Published: Tue, May 15, 2018
Medical | By

United Kingdom scientists may have cured the common cold

United Kingdom scientists may have cured the common cold

The common cold is caused by viruses with hundreds of variants, and these overwhelming numbers can hinder efforts to immunize or vaccinate ourselves against them. When a cold virus replicates, it takes a protein called N-myristoyltransferase (NMT) from host cells to build its capsid, a protein shell that surrounds the virus's genome.

Caused by a family of viruses with hundreds of variants, it is almost impossible to treat, as no single vaccination exists against it, meaning people resort to treating the symptoms rather than the virus itself.

When tested on human cells in a dish, the drug was found to block several strains of cold virus from replicating, without having any effect on the cells. The researchers believe that it could work against other related viruses, including those responsible for polio and foot-and-mouth disease.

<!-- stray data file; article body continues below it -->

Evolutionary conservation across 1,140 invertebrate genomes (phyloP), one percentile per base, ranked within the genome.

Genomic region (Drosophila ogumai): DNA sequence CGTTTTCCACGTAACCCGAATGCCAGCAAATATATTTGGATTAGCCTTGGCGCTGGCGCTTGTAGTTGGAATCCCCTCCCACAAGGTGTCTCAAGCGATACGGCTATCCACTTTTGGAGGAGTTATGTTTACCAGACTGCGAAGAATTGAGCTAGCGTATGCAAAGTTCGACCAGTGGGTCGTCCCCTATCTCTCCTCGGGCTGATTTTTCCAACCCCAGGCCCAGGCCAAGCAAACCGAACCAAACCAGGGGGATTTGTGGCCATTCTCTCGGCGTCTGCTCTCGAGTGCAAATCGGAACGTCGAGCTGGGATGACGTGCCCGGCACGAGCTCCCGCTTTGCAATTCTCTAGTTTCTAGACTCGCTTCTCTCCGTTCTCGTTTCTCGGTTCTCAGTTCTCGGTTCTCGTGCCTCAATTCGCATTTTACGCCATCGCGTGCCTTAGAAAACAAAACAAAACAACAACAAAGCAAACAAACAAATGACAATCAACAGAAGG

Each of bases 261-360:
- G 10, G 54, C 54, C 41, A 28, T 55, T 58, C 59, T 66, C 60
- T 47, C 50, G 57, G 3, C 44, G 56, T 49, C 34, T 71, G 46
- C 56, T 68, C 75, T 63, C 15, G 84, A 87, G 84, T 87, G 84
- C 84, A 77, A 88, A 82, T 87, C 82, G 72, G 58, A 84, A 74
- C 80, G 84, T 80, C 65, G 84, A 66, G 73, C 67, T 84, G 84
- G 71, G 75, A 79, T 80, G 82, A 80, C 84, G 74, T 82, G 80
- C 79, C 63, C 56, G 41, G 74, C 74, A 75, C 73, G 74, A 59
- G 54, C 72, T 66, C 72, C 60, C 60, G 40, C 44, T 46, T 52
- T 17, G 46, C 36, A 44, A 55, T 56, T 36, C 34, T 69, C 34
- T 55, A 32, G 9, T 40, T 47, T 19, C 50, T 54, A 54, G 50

"The common cold is an inconvenience for most of us but can cause serious complications in people with conditions like asthma and COPD", explained lead researcher Ed Tate, a professor from the Department of Chemistry at Imperial College.

Whenever someone gets the common cold, the available remedies will only treat the symptoms and not the virus itself.

"The drug inhibits a host protein so the virus can not evade its force by mutation and is unable to evolve resistance". "New drug treatments for this virus [are] therefore urgently needed".

The molecule targets a human protein and not the virus itself, making emergence of resistant viruses highly unlikely.

"A drug like this could be extremely beneficial if given early in infection, and we are working on making a version that could be inhaled, so that it gets to the lungs quickly".

This article has been republished from materials provided by Imperial College London.

The scientists were initially looking for a compound that would target a protein in malaria parasites.

The research team will next test the drug in animal trials before moving on to humans. They found two likely molecules and discovered that they were most effective when they were combined.

Previous attempts to create drugs that target human cells rather than the virus have proven to be failures, while also showing themselves to be toxic.

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